Frenzied changes to the education system

This girl is no cliché. She is real. Her name is Taylor Machette and she wants to go to Harvard University. She may get there if stress doesn’t kill her first. Her mother wakes her up just hours after she has gone to bed. She begins to go through her average routine of getting ready and trudges to school where her three AP classes await for her. She makes it through another stressful school day with another four hours of homework plopped on her.

She attends one of her various after school meetings for the half dozen student-led groups she is in and heads home for a good two-hour workout to help prepare her for track States meet.

After her run, she grabs books and note cards and climbs into her ice bath and studies. Finishing up the last problems on her AP Calculus homework, she checks the time to see if she has enough time to squeeze in for studying for the ACT.

Preparing for both the ACT and SAT through intensive studying with teachers from every subject covered on both tests, junior Taylor Machette studies for the highest scores possible.

The abrupt change to the SAT test took the staff and students of Stockbridge High School by surprise.

“We have been preparing for the ACT test, and it catches us off guard all of a sudden now that we have to take a test that we are not prepared for,” said sophomore Crystal Gallup.

Although this is such a huge shift in the education system, schools had minimal to no say for deciding what would be more beneficial to Michigan’s students.

“It is frustrating that the test got switched with so little input from educational professionals,” said principal Richard Cook.

It is frustrating that the test got switched with so little input from educational professionals,”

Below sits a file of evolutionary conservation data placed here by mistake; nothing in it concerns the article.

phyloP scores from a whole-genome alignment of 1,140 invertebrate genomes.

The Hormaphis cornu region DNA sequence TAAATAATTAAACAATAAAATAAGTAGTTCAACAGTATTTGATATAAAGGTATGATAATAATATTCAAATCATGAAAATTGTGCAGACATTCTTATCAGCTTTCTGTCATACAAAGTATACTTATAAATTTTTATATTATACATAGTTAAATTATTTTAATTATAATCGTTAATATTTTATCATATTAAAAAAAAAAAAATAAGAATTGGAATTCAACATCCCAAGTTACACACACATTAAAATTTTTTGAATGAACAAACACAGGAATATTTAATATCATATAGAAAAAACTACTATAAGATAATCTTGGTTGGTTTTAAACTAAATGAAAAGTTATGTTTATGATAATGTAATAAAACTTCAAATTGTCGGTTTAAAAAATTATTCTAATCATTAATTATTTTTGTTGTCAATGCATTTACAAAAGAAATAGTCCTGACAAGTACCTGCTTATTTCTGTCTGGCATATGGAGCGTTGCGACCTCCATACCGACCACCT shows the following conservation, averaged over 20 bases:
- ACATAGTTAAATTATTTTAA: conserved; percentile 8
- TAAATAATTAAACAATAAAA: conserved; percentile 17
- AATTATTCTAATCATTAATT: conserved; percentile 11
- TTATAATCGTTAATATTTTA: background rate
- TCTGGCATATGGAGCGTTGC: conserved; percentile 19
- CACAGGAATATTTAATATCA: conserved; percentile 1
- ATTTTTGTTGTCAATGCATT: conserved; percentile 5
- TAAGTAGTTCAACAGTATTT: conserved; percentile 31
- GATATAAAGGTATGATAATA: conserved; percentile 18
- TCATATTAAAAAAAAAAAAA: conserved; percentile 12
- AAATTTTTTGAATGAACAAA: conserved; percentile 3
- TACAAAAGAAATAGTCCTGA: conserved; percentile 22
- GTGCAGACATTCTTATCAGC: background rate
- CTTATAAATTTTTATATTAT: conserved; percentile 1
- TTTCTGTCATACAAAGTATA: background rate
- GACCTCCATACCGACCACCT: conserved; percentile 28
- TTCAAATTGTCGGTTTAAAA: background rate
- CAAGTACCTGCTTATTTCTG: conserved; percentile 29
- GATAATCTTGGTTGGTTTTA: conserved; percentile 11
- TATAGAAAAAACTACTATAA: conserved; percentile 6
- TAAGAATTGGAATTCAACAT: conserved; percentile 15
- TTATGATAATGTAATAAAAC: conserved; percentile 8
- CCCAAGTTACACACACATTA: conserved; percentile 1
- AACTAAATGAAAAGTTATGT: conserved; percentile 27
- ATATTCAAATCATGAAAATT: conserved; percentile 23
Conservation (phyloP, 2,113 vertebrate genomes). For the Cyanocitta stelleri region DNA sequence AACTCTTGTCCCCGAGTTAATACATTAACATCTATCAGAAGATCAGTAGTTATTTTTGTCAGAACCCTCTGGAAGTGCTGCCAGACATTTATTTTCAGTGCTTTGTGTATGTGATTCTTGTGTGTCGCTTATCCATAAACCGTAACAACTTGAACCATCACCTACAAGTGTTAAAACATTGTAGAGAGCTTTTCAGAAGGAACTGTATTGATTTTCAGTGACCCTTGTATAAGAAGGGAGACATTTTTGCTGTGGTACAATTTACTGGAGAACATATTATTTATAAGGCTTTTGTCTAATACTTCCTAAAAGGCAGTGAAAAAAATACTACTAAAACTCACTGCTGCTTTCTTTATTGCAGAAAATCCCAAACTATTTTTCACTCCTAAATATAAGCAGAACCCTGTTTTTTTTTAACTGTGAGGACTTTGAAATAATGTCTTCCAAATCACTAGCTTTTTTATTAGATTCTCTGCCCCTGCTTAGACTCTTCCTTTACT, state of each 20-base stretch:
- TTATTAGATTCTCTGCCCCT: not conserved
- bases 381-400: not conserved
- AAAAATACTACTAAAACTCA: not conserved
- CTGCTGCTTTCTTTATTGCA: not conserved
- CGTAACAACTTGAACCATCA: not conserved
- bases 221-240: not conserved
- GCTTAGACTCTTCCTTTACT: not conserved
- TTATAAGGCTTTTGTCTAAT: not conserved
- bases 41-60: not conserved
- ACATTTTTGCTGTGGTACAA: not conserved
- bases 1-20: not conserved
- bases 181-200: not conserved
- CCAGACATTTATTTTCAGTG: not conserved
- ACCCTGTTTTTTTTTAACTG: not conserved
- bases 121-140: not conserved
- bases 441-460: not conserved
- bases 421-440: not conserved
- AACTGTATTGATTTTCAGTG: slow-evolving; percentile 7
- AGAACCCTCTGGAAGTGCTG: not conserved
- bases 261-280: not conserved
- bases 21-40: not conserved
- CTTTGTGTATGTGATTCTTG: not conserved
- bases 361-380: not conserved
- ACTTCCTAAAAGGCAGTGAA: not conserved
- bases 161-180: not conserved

— Richard Cook

Colleges are having to make adjustments as well to this new test.

Central Michigan University’s assistant admissions director Krista Zeig said, “A lot of colleges aren’t familiar with the SAT and how to properly assess it. We will evaluate the scores the same, but if you take both the SAT and ACT we will accept the highest score, so it would be beneficial to take both tests.”

The contract for the ACT test was up and the Michigan Department of Education (MDE) evaluated various bids. The College Board won the three year bid contract, according to the press release by the MDE. The SAT test is a college admission test that analyzes what students know and determines
if they can implement gained knowledge was proposed by the College Board.

“The College Board’s SAT test is respected and used around the country and Michigan high schools work with them now through their Advanced Placement program that helps students earn college credits while in high school,” said state Superintendent Mike Flanagan.

The College Board proposed a three year contract bid that was $15.4 million less than the next bidder, the ACT, and will provide all schools with test prep materials and training for staff.

The redesigned SAT for 2016 will parallel the content to the education standards of the Common Core standards that Michigan has adopted.

“Our curriculum will shift to an SAT focus rather than an ACT focus, said Cook. “They are both driven by the Common Core and both are attempting to assess Michigan education standards which are Common
Core based.”

Cook plans to continue to offer practice opportunities for the SAT like he did for the ACT. Machette will stick to her study plan.

“I am confident in my skills and excited for my future,” said Machette.